IBM Systems Journal - 2002 Copyright

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IBM Journal of Research and Development  
Volume 39, Number 1, Page 151 (2000)
Java Performance
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Java server performance: A case study of building efficient, scalable Jvms

by R. Dimpsey, R. Arora, K. Kuiper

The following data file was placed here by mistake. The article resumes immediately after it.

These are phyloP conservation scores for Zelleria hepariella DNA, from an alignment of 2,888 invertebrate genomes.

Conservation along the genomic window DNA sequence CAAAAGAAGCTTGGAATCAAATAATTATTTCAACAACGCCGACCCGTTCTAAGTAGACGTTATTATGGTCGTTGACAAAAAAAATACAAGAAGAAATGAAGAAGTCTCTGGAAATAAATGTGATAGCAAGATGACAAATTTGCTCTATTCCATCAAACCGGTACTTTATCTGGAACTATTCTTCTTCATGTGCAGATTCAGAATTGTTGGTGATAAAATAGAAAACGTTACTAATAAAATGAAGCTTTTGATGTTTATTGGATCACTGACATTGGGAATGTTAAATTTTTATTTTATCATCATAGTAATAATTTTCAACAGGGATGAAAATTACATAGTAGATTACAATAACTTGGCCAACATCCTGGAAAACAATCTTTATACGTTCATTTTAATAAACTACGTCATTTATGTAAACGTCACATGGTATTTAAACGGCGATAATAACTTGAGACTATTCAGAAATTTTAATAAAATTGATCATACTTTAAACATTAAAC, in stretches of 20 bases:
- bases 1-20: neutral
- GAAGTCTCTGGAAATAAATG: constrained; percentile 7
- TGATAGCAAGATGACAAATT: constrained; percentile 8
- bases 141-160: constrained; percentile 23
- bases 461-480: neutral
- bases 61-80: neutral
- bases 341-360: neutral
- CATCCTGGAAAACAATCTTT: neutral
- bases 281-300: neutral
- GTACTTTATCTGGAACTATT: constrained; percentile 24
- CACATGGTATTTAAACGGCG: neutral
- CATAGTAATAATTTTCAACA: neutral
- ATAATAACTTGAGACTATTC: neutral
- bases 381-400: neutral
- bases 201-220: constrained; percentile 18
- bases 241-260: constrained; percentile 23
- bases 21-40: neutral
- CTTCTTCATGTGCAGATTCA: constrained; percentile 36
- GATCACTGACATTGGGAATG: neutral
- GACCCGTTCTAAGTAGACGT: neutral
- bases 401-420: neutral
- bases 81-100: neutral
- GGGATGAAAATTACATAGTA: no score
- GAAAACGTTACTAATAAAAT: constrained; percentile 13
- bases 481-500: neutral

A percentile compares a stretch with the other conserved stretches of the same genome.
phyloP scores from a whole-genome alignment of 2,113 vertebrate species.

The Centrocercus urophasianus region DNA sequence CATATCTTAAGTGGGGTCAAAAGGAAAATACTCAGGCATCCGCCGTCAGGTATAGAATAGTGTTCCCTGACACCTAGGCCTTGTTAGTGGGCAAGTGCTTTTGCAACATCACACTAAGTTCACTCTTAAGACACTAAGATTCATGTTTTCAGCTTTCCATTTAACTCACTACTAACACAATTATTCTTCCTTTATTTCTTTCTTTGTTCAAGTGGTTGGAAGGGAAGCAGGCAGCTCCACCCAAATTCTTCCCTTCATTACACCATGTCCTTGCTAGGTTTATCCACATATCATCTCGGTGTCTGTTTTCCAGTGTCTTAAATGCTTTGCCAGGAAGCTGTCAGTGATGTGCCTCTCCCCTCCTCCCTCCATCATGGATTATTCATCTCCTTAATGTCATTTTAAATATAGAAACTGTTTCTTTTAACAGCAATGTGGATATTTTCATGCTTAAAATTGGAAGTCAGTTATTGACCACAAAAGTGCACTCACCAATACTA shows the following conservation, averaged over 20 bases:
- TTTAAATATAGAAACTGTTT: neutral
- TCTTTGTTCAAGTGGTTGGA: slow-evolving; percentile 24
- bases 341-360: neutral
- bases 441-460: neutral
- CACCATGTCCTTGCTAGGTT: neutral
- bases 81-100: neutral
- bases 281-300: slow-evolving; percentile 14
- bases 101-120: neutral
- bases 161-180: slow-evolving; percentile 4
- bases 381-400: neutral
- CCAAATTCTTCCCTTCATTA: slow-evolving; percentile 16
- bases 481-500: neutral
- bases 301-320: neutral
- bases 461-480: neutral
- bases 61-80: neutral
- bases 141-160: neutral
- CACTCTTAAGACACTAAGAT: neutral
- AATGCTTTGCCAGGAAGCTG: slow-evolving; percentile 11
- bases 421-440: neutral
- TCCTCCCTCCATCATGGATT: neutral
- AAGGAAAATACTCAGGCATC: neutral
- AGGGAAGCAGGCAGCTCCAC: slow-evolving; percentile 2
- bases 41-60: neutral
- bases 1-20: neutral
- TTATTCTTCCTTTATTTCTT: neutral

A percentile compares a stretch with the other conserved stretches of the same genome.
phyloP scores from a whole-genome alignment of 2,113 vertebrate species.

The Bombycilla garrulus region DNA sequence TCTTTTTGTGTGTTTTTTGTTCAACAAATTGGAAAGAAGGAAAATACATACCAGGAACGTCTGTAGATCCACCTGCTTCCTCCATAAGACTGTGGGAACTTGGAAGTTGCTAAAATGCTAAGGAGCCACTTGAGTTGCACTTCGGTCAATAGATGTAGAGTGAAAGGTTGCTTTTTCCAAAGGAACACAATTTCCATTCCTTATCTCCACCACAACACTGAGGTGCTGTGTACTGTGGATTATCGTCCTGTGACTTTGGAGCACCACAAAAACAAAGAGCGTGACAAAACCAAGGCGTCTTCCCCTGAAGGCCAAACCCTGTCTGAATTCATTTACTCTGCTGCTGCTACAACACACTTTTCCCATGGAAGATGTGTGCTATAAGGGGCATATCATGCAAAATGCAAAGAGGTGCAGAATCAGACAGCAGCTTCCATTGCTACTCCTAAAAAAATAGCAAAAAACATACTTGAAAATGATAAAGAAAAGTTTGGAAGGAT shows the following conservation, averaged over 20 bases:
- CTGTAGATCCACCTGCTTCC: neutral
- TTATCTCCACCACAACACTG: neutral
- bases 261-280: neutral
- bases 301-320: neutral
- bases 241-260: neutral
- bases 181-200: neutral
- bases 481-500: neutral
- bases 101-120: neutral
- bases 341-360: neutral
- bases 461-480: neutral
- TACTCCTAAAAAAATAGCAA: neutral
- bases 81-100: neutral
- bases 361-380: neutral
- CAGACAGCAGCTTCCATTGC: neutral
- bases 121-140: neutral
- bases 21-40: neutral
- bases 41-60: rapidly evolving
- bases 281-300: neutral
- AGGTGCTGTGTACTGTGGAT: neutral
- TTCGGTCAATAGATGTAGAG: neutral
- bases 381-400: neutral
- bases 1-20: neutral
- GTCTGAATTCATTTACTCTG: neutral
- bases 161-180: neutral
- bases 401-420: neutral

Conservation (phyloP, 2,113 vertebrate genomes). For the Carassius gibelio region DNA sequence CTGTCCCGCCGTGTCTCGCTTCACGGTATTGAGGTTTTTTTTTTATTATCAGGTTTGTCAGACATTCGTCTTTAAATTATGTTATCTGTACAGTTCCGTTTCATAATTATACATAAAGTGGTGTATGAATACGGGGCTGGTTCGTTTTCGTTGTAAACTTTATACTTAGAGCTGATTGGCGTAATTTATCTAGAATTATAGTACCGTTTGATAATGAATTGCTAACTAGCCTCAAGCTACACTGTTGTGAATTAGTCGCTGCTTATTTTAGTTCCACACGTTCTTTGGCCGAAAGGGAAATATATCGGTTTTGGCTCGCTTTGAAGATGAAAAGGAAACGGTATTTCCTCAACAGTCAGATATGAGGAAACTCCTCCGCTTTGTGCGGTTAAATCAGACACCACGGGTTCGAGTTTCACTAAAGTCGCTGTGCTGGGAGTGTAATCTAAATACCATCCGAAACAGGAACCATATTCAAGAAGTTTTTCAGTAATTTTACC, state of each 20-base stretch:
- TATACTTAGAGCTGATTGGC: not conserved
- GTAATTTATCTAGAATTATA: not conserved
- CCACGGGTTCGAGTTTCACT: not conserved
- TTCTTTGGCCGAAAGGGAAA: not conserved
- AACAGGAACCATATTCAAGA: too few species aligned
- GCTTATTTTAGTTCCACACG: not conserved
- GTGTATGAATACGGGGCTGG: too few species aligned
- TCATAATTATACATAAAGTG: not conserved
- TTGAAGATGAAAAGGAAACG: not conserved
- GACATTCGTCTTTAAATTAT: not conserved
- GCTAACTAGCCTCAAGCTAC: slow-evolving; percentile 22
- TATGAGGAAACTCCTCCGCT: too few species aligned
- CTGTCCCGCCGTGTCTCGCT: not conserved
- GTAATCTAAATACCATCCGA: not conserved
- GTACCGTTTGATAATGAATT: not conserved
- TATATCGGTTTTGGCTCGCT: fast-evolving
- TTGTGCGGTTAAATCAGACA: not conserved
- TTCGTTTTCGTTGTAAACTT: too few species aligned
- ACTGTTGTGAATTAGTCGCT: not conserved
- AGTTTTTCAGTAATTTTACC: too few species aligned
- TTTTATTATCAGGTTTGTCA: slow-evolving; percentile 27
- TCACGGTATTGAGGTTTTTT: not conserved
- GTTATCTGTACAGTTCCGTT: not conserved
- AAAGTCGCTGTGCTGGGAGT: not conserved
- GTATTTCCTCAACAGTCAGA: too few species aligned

The importance of the Java™ platform has shifted from a client-centered paradigm to the server. In particular, the Java language has matured into a viable programming model for server applications. Correspondingly, the requirements on the Java virtual machine (Jvm) have shifted. This paper details the server-specific performance enhancements made to the core Jvm and just-in-time (JIT) compiler, which have allowed the IBM Developer Kits that implement Java code for Intel processors to become industry performance leaders. The paper focuses on synchronization implementation and granularity improvements that have greatly increased the scalability of the Java language on multiprocessor machines. Focus is also given to memory management, specifically, object allocation, garbage collection, and heap management. Details of communication and connection scaling are also provided. Finally, server-specific enhancements to the JIT compiler are discussed. All component enhancements in the paper are explained, and their performance implications are quantified with results from representative multithreaded server workloads. The paper summarizes work from across IBM. The authors' specific contributions include the three-tier spin lock, the thread local heap and freelist merge, the dynamic heap growth algorithm, bitwise sweep, compaction avoidance, and the suite of network enhancements.
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